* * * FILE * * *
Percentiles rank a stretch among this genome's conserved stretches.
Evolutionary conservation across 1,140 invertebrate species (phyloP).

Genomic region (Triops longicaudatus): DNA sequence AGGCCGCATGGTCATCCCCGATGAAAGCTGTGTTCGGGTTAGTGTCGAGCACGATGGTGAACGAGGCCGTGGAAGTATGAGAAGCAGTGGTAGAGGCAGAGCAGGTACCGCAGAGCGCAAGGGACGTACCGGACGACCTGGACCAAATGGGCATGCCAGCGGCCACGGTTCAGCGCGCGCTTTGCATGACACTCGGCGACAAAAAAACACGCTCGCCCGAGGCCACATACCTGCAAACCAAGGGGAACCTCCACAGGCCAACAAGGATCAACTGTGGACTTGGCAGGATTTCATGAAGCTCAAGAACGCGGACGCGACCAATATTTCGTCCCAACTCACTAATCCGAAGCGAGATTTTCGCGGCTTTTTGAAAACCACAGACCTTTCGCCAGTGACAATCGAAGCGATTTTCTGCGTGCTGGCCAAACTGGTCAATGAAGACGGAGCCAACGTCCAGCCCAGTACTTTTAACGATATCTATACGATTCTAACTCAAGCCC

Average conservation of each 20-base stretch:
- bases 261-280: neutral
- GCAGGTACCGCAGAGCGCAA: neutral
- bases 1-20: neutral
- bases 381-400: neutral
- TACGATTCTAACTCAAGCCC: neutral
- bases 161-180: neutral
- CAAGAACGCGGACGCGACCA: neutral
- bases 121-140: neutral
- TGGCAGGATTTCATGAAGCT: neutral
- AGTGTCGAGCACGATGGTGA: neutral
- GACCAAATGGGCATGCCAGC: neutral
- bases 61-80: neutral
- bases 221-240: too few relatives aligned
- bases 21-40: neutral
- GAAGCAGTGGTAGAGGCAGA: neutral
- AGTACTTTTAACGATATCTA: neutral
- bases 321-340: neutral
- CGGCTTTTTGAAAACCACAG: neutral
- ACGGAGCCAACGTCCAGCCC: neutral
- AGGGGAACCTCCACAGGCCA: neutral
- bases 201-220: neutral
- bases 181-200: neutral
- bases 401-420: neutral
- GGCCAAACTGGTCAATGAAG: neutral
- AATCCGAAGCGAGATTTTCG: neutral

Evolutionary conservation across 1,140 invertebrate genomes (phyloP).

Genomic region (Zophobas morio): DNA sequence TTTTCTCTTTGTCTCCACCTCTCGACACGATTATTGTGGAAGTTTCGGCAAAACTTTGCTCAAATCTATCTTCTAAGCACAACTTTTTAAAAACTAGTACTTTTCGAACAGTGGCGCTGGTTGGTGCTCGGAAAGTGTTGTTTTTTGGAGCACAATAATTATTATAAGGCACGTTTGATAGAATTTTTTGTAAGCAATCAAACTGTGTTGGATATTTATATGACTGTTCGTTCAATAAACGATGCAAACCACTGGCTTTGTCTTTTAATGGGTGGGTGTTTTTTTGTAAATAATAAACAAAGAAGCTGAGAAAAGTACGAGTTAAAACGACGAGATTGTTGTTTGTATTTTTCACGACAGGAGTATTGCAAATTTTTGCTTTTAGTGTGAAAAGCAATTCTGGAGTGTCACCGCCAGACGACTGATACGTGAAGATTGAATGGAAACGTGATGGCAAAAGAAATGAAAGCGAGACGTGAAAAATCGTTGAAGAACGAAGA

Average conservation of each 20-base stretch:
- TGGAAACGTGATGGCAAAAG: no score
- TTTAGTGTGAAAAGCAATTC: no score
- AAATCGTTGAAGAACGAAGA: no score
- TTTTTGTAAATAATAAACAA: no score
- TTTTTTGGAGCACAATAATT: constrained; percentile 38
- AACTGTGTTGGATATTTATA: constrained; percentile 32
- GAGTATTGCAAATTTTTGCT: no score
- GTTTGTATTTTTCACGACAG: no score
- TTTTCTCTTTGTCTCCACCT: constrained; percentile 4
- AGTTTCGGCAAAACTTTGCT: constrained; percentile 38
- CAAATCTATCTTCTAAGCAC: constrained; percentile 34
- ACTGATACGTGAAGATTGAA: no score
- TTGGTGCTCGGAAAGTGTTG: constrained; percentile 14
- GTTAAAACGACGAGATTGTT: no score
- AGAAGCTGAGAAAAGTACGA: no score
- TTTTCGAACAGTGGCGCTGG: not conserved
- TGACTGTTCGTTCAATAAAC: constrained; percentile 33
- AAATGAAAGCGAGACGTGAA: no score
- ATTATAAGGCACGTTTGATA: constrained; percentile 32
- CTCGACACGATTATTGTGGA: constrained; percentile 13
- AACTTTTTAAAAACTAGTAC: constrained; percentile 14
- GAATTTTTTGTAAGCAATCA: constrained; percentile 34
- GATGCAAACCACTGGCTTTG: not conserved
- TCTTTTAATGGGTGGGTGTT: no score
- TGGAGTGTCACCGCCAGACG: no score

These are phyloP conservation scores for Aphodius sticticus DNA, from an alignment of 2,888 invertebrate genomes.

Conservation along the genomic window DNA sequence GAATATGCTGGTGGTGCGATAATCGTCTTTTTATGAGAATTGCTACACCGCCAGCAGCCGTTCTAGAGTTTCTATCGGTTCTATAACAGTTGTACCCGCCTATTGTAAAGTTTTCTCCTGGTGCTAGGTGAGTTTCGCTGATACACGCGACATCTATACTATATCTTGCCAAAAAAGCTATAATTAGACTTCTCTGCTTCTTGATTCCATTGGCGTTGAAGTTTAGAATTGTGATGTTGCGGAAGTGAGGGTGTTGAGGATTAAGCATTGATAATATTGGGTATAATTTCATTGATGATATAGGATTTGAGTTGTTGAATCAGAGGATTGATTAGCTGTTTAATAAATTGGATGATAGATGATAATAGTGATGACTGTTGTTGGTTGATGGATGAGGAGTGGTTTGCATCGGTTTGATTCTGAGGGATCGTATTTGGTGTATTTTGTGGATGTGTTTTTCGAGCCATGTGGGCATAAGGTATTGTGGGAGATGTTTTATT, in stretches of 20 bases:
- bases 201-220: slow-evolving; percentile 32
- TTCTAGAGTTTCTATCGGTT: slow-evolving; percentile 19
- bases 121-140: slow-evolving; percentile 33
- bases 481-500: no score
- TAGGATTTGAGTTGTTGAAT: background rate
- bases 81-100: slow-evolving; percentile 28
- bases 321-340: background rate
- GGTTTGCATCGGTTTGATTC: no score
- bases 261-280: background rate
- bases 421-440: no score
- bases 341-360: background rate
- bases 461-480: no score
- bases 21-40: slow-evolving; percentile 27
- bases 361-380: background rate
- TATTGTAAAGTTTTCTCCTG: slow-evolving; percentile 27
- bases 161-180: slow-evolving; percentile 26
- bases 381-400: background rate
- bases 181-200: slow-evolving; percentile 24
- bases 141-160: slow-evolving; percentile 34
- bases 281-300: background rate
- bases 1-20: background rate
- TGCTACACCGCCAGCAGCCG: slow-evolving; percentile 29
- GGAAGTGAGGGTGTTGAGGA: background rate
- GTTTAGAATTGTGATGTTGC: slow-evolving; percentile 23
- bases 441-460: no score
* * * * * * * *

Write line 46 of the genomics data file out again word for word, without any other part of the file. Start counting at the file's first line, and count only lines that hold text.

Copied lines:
- GTTAAAACGACGAGATTGTT: no score